Celotex Corp. v. Catrett
477 U.S. 317, 106 S. Ct. 2548, 91 L. Ed. 2d 265 (1986)

  • Mr. Catrett died, possibly due to exposure to asbestos. Catrett’s wife sued Celotex (and 14 other asbestos manufacturers) for negligence, breach of warrantee, and strict liability.
  • Celotex filed a motion for summary judgment.
    • Celotex argued that Catrett had not produced any evidence that any Celotex product in particular caused Mr. Catrett’s death. Even if Catrett could show that Mr. Catrett died from asbestos exposure, that doesn’t prove that he died from exposure to Catrett’s asbestos.
      • In technical terms, Celotex was arguing that they weren’t the “proximate cause” of Mr. Catrett’s death.
    • Note that in tort law, in order to show liability Catrett had to prove duty, breach of duty, harm, proximate cause, and failure to use due care. If any element fails, the case fails. So Celotex could win on summary judgment if they could show there was no evidence of any single element.
      • Basically, if Catrett couldn’t make at least some argument that there was proximate cause, then they can’t possibly win the case, so there is no point in proceeding.
  • The Trial Court granted summary judgment to Celotex and dismissed the case. Catrett appealed.
  • The Appellate Court reversed the motion for summary judgment. Celotex appealed.
    • The Appellate Court found that Celotex’s motion was rendered “fatally defective” by the fact that they had not produced any evidence, in the form of affidavits or otherwise, to support their argument.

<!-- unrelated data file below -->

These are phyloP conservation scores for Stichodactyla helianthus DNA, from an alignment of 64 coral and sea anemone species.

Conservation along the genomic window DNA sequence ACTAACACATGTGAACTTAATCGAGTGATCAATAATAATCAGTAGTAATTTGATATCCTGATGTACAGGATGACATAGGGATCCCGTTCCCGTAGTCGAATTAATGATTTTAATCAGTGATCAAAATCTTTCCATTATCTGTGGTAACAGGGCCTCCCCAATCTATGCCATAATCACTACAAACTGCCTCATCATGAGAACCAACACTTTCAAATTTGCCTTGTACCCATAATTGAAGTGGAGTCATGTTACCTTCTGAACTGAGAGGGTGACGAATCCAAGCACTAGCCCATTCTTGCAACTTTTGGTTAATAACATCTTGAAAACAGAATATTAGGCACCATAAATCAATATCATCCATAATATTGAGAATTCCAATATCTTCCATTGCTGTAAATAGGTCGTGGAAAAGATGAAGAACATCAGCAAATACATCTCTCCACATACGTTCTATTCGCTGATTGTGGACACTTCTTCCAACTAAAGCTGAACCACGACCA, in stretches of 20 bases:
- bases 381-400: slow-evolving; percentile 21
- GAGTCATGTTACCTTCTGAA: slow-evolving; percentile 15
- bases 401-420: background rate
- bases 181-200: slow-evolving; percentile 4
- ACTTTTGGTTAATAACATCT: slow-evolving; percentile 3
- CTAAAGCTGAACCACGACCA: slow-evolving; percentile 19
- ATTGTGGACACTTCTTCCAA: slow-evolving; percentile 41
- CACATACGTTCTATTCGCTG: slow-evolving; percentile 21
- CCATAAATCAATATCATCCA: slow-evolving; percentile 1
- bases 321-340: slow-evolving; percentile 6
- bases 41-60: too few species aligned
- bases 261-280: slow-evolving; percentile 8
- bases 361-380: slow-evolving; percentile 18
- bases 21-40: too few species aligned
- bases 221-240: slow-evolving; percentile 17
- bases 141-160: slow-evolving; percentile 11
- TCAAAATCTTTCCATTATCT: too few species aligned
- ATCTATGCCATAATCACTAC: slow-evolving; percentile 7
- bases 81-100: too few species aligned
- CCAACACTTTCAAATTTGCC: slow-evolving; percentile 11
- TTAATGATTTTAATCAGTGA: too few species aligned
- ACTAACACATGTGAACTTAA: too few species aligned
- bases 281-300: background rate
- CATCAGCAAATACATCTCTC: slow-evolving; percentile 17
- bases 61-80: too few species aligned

• Rule 56(e) establishes that the party opposing the motion for summary judgment (Catrett) bears the burden of responding only after the moving party (Celotex) has met it’s burden of coming forward with proof of the absence of any genuine issues of material fact.
        • So basically, the Court was saying that in order to get summary judgment, Celotex would have to show evidence that their products didn’t cause Mr. Catrett’s death.
  • The US Supreme Court reversed the Appellate Court and remanded the case to see if summary judgment was warranted based on the evidence.
    • The US Supreme Court found that the Appellate Court’s decision was inconsistent with Rule 56(c).
    • The Court felt that the Appellate Court had erred when they found that Celotex had to have proof negating Catrett’s claim. All Rule 56(c) required Celotex to do in order to qualify for summary judgment was suggest to the Court that Catrett had presented no proof supporting her claim.
    • The Court found that the Appellate Court should have looked at Catrett’s evidence to see if it could demonstrate that there was a “genuine material issue of fact.”
    • The Court pointed out that Trial Courts have the ability to grant summary judgment without even being asked by either party (aka sua sponte). Therefore, it wouldn’t make sense to hold that a party moving for summary judgment must be required to show proof to support their claim.
  • After the Supreme Court’s decision, the case went back to the Appellate Court who looked at the evidence and found that Catrett’s evidence (in particular a letter from Mr. Catrett’s employer) established a genuine issue of material fact, and therefore summary judgment was not warranted.
  • Basically, this case said that under Rule 56(c) a defendant could file a motion for summary judgment that simply said, “I don’t believe the plaintiff can prove their case.” If the plaintiff fails present evidence in support of their claim, the judge can dismiss the case.
    • You don’t have to affirmatively prove your position to get summary judgment, you only have to say that the other side doesn’t have enough evidence to bother having a trial. If the judge agrees with you, the case is dismissed.